Melvin Brees
Farm Management Specialist
University of Missouri Extension




Decisive Marketing

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January 28, 2000

How Long Will It Last?

After more than a year of very low grain prices, the recent sharp uptrend in prices is welcome. This uptrend has greatly improved pricing opportunities when compared to just a few weeks ago. This is even occurring at the time of year prices are often to falling to their "February lows." When prices begin to rally this way, no one wants to miss out--especially after all of the low prices. But you don't want to sell too quickly either! This situation always raises questions like--How high will they go? How long will it last?

No one really knows the answer to these questions and there is a wide range of opinions among market analysts. Some are beginning to believe that "low prices are starting to cure low prices." Demand is strong and supplies, while still large, are not as burdensome as many feared earlier. Other analysts point out that supplies are large, South American production can still be large and a large U.S. acreage will be planted again. Bull or bear, all agree that the major factor behind the price increase is weather. Dry conditions in South America along with dry conditions in the U.S. that could extend into the growing season have raised concerns about crop sizes. As long as it stays dry, prices may continue to strengthen. However, weather markets are very volatile and can change quickly--all it often takes is rain in the forecast!

With this kind of uncertainty and risk, how do you decide when to capture price gains from the current price rally? This is a challenge--especially when you have no idea of how long it will last. One strategy is to start making sales and then "scale up" sales by making additional sales as (if) prices continue higher. This usually doesn't capture the "high," which is an unreasonable goal anyway, but it allows you to continue to raise your average as long as prices increase.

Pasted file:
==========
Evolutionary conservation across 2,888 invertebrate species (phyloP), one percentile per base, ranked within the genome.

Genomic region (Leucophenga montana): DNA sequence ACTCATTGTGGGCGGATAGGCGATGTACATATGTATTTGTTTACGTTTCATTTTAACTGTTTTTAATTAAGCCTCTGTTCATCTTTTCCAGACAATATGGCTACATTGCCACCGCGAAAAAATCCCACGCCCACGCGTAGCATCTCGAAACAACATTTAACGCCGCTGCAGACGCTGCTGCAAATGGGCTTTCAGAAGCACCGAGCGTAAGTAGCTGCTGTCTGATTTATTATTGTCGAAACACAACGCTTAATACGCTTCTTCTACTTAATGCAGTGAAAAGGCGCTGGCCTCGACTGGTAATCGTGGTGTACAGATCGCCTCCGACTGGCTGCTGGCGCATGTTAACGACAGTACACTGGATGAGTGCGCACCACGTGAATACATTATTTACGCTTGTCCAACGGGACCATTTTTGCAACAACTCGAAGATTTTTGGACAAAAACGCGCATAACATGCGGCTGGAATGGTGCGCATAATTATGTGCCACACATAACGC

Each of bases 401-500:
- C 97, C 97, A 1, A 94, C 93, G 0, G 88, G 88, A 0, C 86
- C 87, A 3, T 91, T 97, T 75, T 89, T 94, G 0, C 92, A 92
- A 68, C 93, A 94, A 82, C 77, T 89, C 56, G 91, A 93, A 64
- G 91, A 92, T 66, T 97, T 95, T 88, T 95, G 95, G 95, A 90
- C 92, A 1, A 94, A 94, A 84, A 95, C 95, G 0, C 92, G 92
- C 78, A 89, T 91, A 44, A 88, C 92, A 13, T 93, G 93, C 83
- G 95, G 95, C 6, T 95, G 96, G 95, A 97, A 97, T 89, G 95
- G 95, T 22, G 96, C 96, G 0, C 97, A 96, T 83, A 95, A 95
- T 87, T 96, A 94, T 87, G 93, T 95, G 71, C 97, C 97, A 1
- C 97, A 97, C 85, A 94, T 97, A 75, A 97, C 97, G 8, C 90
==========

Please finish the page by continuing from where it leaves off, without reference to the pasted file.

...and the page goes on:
Another strategy is to use the "trailing stop" method. Since no one knows how high prices will go or how long the rally will last, the idea of this strategy is to follow the market up until it breaks. You set your sales target below the current price. If prices go up, you continue to raise your sales target price, keeping it below the current price. This continues until prices break and trigger your sales target. You won't get the "high" because you are using a break in prices to trigger your sale, but the strategy allows you to follow or "trail" the market up until it breaks.

At what prices do you set sales goals or price targets? This too is usually a difficult decision. One method is to use futures price resistance or support levels determined by technical analysis. Many analysts identify these in their newsletters. It is a good idea to avoid round numbers (such as $2.50, $5.50, etc.) because they are popular targets and the markets often fall just short of these "nice" round numbers.

How long will the rally last? No one really knows since weather is difficult to predict and it is a major factor in the rally. Due to the risk and uncertainty involved, it is important to have a strategy that allows you to make the most of the opportunity.-- Melvin

University of Missouri ExtensionDecisive Marketing - January 28, 2000 -- Revised: April 20, 2004